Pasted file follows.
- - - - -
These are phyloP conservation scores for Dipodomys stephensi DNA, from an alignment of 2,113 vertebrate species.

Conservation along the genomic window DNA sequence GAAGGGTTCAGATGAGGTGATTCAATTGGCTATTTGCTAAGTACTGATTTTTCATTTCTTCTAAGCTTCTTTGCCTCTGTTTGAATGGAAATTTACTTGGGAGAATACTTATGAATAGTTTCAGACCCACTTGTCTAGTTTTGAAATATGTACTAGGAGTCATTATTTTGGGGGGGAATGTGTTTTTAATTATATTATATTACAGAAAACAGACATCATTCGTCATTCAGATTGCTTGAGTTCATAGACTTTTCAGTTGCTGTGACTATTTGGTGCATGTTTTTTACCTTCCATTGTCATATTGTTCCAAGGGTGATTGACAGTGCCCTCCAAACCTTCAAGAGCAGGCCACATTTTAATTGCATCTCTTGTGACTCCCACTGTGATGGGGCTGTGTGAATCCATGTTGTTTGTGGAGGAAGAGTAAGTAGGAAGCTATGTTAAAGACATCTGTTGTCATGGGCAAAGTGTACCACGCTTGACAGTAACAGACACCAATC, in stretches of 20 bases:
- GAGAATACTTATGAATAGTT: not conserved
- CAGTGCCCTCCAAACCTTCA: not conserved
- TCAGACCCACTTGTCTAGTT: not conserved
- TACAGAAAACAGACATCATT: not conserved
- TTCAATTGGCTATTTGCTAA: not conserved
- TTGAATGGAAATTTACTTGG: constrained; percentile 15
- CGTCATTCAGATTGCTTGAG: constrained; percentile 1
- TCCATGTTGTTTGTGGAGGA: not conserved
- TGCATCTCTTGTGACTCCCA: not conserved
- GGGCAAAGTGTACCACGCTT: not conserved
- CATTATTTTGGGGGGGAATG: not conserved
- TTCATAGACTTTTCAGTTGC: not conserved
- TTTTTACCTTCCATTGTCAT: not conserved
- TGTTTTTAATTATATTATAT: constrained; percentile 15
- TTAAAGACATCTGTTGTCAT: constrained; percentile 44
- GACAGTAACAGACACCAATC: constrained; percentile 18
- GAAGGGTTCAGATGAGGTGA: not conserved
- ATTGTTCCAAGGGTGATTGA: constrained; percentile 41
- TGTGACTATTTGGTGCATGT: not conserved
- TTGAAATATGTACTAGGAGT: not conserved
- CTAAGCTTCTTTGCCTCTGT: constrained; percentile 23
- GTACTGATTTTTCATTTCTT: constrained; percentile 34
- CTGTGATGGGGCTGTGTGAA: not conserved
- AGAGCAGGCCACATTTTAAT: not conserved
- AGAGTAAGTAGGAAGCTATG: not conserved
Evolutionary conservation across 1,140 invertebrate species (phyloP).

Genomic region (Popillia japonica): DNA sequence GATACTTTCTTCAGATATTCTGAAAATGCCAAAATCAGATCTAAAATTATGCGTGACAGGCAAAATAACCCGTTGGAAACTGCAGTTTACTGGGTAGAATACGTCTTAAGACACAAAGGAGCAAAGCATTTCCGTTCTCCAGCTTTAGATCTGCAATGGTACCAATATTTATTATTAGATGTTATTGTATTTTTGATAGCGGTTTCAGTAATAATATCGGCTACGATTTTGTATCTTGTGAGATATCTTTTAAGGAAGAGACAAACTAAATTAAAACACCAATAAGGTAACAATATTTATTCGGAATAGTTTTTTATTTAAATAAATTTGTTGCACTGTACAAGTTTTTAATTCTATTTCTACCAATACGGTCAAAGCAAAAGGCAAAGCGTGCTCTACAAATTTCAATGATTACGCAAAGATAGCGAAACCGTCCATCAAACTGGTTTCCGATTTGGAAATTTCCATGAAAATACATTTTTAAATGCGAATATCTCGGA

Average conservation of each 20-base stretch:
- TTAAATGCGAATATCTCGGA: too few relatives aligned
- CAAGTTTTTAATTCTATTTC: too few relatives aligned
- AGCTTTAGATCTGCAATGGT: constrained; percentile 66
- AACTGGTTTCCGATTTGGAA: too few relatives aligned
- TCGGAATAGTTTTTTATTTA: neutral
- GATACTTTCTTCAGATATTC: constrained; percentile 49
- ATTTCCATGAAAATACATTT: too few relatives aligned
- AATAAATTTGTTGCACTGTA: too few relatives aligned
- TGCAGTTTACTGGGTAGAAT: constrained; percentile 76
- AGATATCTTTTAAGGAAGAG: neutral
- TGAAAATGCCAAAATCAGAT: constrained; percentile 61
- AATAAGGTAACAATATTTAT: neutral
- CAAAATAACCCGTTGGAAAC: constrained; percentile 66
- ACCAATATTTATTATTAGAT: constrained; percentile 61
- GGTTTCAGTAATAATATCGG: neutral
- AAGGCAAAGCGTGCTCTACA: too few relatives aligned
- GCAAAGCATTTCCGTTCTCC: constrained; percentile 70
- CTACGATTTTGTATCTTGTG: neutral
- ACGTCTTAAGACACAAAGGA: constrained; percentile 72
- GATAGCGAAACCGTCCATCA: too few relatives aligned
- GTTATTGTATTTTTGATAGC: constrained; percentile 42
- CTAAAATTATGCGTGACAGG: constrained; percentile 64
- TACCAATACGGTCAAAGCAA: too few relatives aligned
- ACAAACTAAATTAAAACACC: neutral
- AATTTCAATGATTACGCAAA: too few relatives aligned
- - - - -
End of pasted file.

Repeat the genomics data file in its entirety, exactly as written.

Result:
These are phyloP conservation scores for Dipodomys stephensi DNA, from an alignment of 2,113 vertebrate species.

Conservation along the genomic window DNA sequence GAAGGGTTCAGATGAGGTGATTCAATTGGCTATTTGCTAAGTACTGATTTTTCATTTCTTCTAAGCTTCTTTGCCTCTGTTTGAATGGAAATTTACTTGGGAGAATACTTATGAATAGTTTCAGACCCACTTGTCTAGTTTTGAAATATGTACTAGGAGTCATTATTTTGGGGGGGAATGTGTTTTTAATTATATTATATTACAGAAAACAGACATCATTCGTCATTCAGATTGCTTGAGTTCATAGACTTTTCAGTTGCTGTGACTATTTGGTGCATGTTTTTTACCTTCCATTGTCATATTGTTCCAAGGGTGATTGACAGTGCCCTCCAAACCTTCAAGAGCAGGCCACATTTTAATTGCATCTCTTGTGACTCCCACTGTGATGGGGCTGTGTGAATCCATGTTGTTTGTGGAGGAAGAGTAAGTAGGAAGCTATGTTAAAGACATCTGTTGTCATGGGCAAAGTGTACCACGCTTGACAGTAACAGACACCAATC, in stretches of 20 bases:
- GAGAATACTTATGAATAGTT: not conserved
- CAGTGCCCTCCAAACCTTCA: not conserved
- TCAGACCCACTTGTCTAGTT: not conserved
- TACAGAAAACAGACATCATT: not conserved
- TTCAATTGGCTATTTGCTAA: not conserved
- TTGAATGGAAATTTACTTGG: constrained; percentile 15
- CGTCATTCAGATTGCTTGAG: constrained; percentile 1
- TCCATGTTGTTTGTGGAGGA: not conserved
- TGCATCTCTTGTGACTCCCA: not conserved
- GGGCAAAGTGTACCACGCTT: not conserved
- CATTATTTTGGGGGGGAATG: not conserved
- TTCATAGACTTTTCAGTTGC: not conserved
- TTTTTACCTTCCATTGTCAT: not conserved
- TGTTTTTAATTATATTATAT: constrained; percentile 15
- TTAAAGACATCTGTTGTCAT: constrained; percentile 44
- GACAGTAACAGACACCAATC: constrained; percentile 18
- GAAGGGTTCAGATGAGGTGA: not conserved
- ATTGTTCCAAGGGTGATTGA: constrained; percentile 41
- TGTGACTATTTGGTGCATGT: not conserved
- TTGAAATATGTACTAGGAGT: not conserved
- CTAAGCTTCTTTGCCTCTGT: constrained; percentile 23
- GTACTGATTTTTCATTTCTT: constrained; percentile 34
- CTGTGATGGGGCTGTGTGAA: not conserved
- AGAGCAGGCCACATTTTAAT: not conserved
- AGAGTAAGTAGGAAGCTATG: not conserved
Evolutionary conservation across 1,140 invertebrate species (phyloP).

Genomic region (Popillia japonica): DNA sequence GATACTTTCTTCAGATATTCTGAAAATGCCAAAATCAGATCTAAAATTATGCGTGACAGGCAAAATAACCCGTTGGAAACTGCAGTTTACTGGGTAGAATACGTCTTAAGACACAAAGGAGCAAAGCATTTCCGTTCTCCAGCTTTAGATCTGCAATGGTACCAATATTTATTATTAGATGTTATTGTATTTTTGATAGCGGTTTCAGTAATAATATCGGCTACGATTTTGTATCTTGTGAGATATCTTTTAAGGAAGAGACAAACTAAATTAAAACACCAATAAGGTAACAATATTTATTCGGAATAGTTTTTTATTTAAATAAATTTGTTGCACTGTACAAGTTTTTAATTCTATTTCTACCAATACGGTCAAAGCAAAAGGCAAAGCGTGCTCTACAAATTTCAATGATTACGCAAAGATAGCGAAACCGTCCATCAAACTGGTTTCCGATTTGGAAATTTCCATGAAAATACATTTTTAAATGCGAATATCTCGGA

Average conservation of each 20-base stretch:
- TTAAATGCGAATATCTCGGA: too few relatives aligned
- CAAGTTTTTAATTCTATTTC: too few relatives aligned
- AGCTTTAGATCTGCAATGGT: constrained; percentile 66
- AACTGGTTTCCGATTTGGAA: too few relatives aligned
- TCGGAATAGTTTTTTATTTA: neutral
- GATACTTTCTTCAGATATTC: constrained; percentile 49
- ATTTCCATGAAAATACATTT: too few relatives aligned
- AATAAATTTGTTGCACTGTA: too few relatives aligned
- TGCAGTTTACTGGGTAGAAT: constrained; percentile 76
- AGATATCTTTTAAGGAAGAG: neutral
- TGAAAATGCCAAAATCAGAT: constrained; percentile 61
- AATAAGGTAACAATATTTAT: neutral
- CAAAATAACCCGTTGGAAAC: constrained; percentile 66
- ACCAATATTTATTATTAGAT: constrained; percentile 61
- GGTTTCAGTAATAATATCGG: neutral
- AAGGCAAAGCGTGCTCTACA: too few relatives aligned
- GCAAAGCATTTCCGTTCTCC: constrained; percentile 70
- CTACGATTTTGTATCTTGTG: neutral
- ACGTCTTAAGACACAAAGGA: constrained; percentile 72
- GATAGCGAAACCGTCCATCA: too few relatives aligned
- GTTATTGTATTTTTGATAGC: constrained; percentile 42
- CTAAAATTATGCGTGACAGG: constrained; percentile 64
- TACCAATACGGTCAAAGCAA: too few relatives aligned
- ACAAACTAAATTAAAACACC: neutral
- AATTTCAATGATTACGCAAA: too few relatives aligned